- If you’re staying in Queenstown, you have the option of rafting down two rivers: the rapid-filled Shotover, and the calmer Kawarau
- Kaitanue River offers a fantastic shock to the system, as it climaxes with a drop down a seven-meter waterfall
If you want to conquer the New Zealand landscape with just your hands and feet, you’ll find tons of rock climbing and bouldering locations to test your grip.
- Just outside of Auckland, Wharepapa boasts over 800 climbing routes, and has a beautiful climate throughout the year. When you reach the top, you’ll also get a great view of the surrounding countryside
- At Baring Head in the Wellington area, you can boulder on some amazing crags with a beautiful beach below and waves crashing in the distance
- Near the Takaka River at the top of South Island, you’ll find Paynes Ford, which is not only filled with great limestone climbs, but swimming holes and great spots to sun yourself after a good climb
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Skiing & Snowboarding
While not as large as what you might find in the Alps, New Zealand provides a few mountains to ski or snowboard down from the beginning of June to the end of October
- The active volcano Mt. Ruapehu offers two of the largest ski areas across New Zealand: Whakapapa and Turoa. It’s also a protected UNESCO World Heritage site for its significance to the local Indigenous Peoples
- Treble Cone makes for the largest ski resort on South Island, and has great slopes for all ability levels. You can even access the backcountry via chairlift!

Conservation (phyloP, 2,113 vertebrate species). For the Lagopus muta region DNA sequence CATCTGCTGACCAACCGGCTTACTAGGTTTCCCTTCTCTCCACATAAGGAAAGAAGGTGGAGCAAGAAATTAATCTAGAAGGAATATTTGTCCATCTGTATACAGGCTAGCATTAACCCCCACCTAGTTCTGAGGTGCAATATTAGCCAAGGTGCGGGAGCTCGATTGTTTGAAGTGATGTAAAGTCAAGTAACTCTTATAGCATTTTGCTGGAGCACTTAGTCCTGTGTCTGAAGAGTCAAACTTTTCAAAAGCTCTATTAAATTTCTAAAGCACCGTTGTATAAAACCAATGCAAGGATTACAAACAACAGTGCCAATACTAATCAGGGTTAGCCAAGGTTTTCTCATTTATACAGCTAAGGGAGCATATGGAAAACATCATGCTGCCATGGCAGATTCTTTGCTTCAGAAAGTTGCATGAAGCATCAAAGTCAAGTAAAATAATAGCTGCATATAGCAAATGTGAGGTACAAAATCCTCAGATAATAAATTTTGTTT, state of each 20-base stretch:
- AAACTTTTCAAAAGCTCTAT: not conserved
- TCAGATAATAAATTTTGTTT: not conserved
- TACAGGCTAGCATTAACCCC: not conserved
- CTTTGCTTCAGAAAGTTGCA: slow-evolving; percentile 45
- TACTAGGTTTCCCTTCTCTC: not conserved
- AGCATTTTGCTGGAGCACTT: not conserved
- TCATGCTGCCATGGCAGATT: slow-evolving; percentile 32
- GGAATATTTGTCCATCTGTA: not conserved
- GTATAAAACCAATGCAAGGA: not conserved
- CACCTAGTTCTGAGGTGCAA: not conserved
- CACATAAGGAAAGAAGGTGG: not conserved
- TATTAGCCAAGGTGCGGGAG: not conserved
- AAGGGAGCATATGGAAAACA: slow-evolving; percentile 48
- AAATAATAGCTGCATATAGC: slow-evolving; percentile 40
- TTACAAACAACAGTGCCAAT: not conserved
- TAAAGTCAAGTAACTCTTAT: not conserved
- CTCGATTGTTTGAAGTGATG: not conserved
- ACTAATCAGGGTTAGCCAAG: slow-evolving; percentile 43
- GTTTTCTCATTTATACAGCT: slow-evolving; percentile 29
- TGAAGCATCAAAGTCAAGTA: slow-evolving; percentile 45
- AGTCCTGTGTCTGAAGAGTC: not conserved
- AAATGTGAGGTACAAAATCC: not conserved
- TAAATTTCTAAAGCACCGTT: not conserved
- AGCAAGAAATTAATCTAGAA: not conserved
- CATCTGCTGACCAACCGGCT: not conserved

- Coronet Peak is just a 20 min ride from Queenstown, and there's nothing as majestic as looking down on the city when night falls and the hill is lit up with lights
For the thrill seekers out there, New Zealand has a number of cliffs and bridges you can jump from (with harnesses and professionals on-hand, of course).
- With the Ledge Bungy, you can hike to the top or take a short gondola ride. If you go after dark, you’ll have an incredible view of Queenstown lit up at night
- The Taupo Bungy hangs over the Waikato River in the town of Taupo. While you can do a traditional bungy, the Taupo Cliff Hanger is great for those who are nervous about a straight drop: you swing down feet first over the river in an arc, and it’s exhilarating
- The Auckland Bridge Bungy is right in the middle of Auckland city, and has you drop directly to the river below
Discover an underground world you couldn’t imagine, squeezing between cavern walls to see what few in the world have ever witnessed
- In the Waitomo Caves, you’ll drop into the cave known as the Lost World. As you zipline further and further into the cavern, you’ll be able to peer into the darkness of the sheer drops below
- Poor Knights Islands features Rikoriko cave, the world’s largest sea cave. Formed from a gas bubble beneath an erupting volcano, it’s a geological marvel that can’t be seen anywhere else
- In the incredible Kahurangi National Park, the Oparara caves were a huge find for archeological researchers, as it held the largest collection of bird fossils in New Zealand